The Hellacopters kickstarted a garage rock tsunami in Sweden in the early nineties, a tsunami whose shock waves can still be heard today in the literally hundreds of Hellacopteresque releases we’ve received for review here at Sentinel Daily in the six and a bit years of this organ’s existence. Nicke Andersson (and, crucially for this writer, his co-conspiritor and band co-founder Dregen) is back in 2022 with a new lineup and the band’s first full-length outing in more or less a decade and a half. The original and still the best?

Of course. Whilst Eyes Of Oblivion offers nothing new to the Hellacopter blueprint, it underlines, time and again on rollicking rockers like the title track and the Cheap Trickery of standout cut Beguiled, just how far ahead of the pack The Hellacopters remain, even after a big kip. Andersson himself is front and centre, churning out the good stuff with a wink and a grin, confidence surely reinforced by Dregen’s impish presence at his side. The two share an ear for memory-snagging choruses and a knack for making even the most hackneyed pub rock sound fresh and invigorating. In anyone else’s hands, for instance, the lumpen blues of So Sorry I Could Die might incur feverish track skipping; here, it becomes a booze-soaked tour de force. Go figure.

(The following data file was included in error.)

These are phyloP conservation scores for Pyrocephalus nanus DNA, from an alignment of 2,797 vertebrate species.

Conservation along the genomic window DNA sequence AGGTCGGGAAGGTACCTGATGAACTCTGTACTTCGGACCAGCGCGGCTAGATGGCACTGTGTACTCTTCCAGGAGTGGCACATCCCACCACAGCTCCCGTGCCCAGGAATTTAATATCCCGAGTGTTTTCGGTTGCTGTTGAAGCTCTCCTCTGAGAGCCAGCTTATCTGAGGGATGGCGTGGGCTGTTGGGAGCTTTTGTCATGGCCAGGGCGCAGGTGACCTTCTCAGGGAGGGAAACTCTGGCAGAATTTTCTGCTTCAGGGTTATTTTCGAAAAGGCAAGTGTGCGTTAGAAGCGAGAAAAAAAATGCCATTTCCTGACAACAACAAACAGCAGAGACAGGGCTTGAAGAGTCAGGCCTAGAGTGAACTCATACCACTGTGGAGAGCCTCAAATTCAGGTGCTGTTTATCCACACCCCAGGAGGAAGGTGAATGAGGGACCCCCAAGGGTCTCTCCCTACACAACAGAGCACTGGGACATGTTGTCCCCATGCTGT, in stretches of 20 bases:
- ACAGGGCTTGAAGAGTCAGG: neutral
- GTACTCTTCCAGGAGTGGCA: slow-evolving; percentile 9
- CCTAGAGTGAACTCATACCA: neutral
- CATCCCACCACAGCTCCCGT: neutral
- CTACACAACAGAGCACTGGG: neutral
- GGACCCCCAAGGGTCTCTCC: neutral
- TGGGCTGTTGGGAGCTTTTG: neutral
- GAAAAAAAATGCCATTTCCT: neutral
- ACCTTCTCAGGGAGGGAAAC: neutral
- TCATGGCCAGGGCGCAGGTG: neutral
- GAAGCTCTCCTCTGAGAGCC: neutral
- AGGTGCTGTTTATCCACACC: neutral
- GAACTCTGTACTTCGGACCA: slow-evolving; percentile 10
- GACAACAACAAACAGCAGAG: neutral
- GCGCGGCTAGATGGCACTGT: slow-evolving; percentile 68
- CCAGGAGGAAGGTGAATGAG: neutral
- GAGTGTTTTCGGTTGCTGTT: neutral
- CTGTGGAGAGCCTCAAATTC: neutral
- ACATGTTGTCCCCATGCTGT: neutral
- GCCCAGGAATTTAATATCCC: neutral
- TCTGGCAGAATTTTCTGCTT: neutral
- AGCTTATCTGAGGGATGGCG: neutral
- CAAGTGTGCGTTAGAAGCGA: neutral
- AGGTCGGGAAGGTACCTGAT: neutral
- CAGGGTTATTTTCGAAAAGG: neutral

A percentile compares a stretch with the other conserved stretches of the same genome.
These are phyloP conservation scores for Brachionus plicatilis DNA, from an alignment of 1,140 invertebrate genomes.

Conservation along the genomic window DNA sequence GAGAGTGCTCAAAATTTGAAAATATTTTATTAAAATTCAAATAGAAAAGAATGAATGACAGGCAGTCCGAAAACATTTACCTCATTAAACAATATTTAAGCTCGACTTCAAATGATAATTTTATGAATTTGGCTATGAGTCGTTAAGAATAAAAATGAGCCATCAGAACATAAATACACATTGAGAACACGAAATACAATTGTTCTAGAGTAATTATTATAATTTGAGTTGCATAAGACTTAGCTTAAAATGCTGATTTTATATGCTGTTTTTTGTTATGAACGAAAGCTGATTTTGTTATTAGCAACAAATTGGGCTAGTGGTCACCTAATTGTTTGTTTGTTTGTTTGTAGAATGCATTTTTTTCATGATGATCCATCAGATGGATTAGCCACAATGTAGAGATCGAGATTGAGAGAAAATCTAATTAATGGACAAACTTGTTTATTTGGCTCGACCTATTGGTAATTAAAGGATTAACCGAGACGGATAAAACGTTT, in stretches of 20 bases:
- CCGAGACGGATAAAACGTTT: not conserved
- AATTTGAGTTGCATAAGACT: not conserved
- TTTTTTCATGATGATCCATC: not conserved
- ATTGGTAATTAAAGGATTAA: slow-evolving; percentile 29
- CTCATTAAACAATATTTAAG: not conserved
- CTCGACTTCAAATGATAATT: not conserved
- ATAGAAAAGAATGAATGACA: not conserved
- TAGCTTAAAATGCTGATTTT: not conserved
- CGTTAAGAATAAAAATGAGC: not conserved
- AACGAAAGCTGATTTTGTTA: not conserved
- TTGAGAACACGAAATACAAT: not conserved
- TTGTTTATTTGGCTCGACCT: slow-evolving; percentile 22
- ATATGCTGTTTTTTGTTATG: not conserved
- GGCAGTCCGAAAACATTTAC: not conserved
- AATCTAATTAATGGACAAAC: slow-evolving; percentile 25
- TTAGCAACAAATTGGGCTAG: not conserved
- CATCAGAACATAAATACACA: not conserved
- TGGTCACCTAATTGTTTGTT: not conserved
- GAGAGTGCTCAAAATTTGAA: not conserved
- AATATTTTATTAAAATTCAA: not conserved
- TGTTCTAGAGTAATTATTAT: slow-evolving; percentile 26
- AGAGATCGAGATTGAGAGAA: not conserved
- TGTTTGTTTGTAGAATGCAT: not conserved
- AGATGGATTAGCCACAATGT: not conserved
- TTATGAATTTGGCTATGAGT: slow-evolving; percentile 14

Elsewhere opener Reap A Hurricane opens with some ominous, feedback-soaked chords before delivering a high octane kick in the guts that sets the tone for the rest of the album; as noted, there’s nothing new to be heard here but equally the band aren’t mucking about either, delivering their signature sound with a lot of fire in the belly and froth on the lips. Demonstrably this is the real deal, and it’s good to have it back and burning…

Great stuff then, and an album sure to find a loving home wherever music of high quality and low morals is encouraged. Let the oblivion commence!

Eyes of Oblivion releases on April 1st.